Director Nutter reported that Strategic Plan Drafts for Zero Waste, Clean Transportation, Outreach, and Urban Forestry would be scheduled for discussion at the next Policy Committee meeting.  Commissioner Gravanis inquired about Director Nutter’s Strategic Plan section that would glue all of the report sections together.  She stated that it seems that the City no longer has a Sustainability Plan.  There was a Sustainability Plan adopted by the Board of Supervisors in 1996 which has not been worked on since then.  During discussions regarding updating the Plan, the idea was that the Strategic Plan would replace the Sustainability Plan.  In many ways it does, but there does not seem to be a policy framework that the more specific goals and actions fit into.  As an example, in regards to environmental justice, there is no overall goal of ending environmental injustice.  That is what this old plan did provide. 

 

Commissioner Gravanis stated that the Department’s Strategic Plan lists the quantitative commitments that the Department makes to fulfill within a certain amount of time, so there can’t be a commitment to doing things that funding and staff is not available for.  Nevertheless, it would be nice to have a wish list of where we would like to see the City even with respect to things that aren’t part of our Strategic Plan like biodiversity, wildlife and water (wastewater, water supply).  The Public Utilities Commission is doing a good job on water, although it would be nice to have more involvement.  She asked if the Strategic Plan could be updated in the next year to include more than the Department’s specific three-year commitments and thus serve as a Sustainability Plan as well.  Director Nutter stated that it is important to consider how a Sustainability Plan could be used because that would then dictate how much time and effort could be put towards doing something above and beyond the Strategic Plan, the Department Climate Action Plan, and the Community-wide Climate Action Plan that will be released next year.  She would like to review the Strategic Plan and see how it fits into what we are already creating and see if any additional pieces could be added to the Strategic Plan.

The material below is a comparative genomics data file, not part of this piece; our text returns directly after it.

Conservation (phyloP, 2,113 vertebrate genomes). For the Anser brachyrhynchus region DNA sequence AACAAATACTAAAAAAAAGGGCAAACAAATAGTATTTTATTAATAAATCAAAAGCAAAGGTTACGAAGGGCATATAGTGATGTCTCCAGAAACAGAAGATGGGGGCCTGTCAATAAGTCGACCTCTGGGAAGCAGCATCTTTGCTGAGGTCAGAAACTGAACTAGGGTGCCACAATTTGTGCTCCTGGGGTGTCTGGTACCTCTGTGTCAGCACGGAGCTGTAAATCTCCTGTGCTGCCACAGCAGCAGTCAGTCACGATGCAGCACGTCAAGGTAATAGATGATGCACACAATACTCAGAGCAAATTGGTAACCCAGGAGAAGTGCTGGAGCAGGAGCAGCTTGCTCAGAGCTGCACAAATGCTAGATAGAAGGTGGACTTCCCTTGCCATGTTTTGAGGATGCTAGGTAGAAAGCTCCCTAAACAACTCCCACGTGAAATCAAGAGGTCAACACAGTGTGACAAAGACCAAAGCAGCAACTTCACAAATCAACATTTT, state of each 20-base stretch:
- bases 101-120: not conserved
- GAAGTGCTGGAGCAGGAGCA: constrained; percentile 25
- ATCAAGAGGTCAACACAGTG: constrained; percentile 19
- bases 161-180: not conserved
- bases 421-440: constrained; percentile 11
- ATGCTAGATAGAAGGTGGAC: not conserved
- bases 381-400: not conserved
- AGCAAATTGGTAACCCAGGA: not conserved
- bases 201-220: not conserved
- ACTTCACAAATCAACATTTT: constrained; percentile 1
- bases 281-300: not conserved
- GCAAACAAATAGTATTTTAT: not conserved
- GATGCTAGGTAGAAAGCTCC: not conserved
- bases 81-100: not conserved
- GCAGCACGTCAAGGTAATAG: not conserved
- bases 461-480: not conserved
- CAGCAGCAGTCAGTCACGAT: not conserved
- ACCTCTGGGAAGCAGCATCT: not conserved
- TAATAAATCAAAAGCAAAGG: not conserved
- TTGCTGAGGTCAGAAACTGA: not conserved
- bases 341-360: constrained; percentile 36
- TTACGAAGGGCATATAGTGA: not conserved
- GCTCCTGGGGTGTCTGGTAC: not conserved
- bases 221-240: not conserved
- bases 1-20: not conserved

Director Nutter stated that she is planning to prepare a high-level vision statement on all of the program strategic plans that would elaborate on how all the Department plans connect, what the themes are, what we are working to achieve, what the large goals are, and what the metrics are.  She is open to looking at what the use of an updated Sustainability Plan would be and how it would be different than all of the documentation that is being worked on as well as identifying what the required resources would be to put something like that together.  She asked Commissioners how they would see a Sustainability Plan for the city being used as opposed to our Community-wide Climate Action Plan that might have a lot of elements.  What are the additional elements of a Sustainability Plan, and who is the audience?  Commissioner Gravanis stated that the Plan would be for the general public so they can go to the Department’s website and see what the Department cares about.  If all they see are projects for which there is available funding, then they might get a limited idea of what we care about.  What is not talked about much in the Climate Plan is wildlife and biodiversity.  There was some discussion, but some of the things that we do care about, like encouraging tree planting everywhere to sequester more carbon, can hurt biological diversity by favoring species that like a tree-dominated habitat as opposed to those that require coastal scrub, grasslands, or other non-tree habitat.  Commissioner Gravanis stated that there could be things that could be worked on that do not require spending a lot of money and may be accomplished through the assistance of volunteer groups who may want to get involved in stewardship hands-on ecological restoration projects.  It is not suggested that the Sustainability Plan would create an obligation to spend money that is not available, but as a means to provide for a more well rounded image in terms of our interests in the overall environment and to guide future fundraising efforts.


Director Nutter stated that one other document that is available and includes environmental goals is SF Forward.  Commissioner Gravanis stated that SF Forward does not discuss nature.  Director Nutter stated that it is important to take an inventory of all of the different documentation that is available and identify what we have and what is still needed. It may be possible to add on to some components that we already have and see where it fits.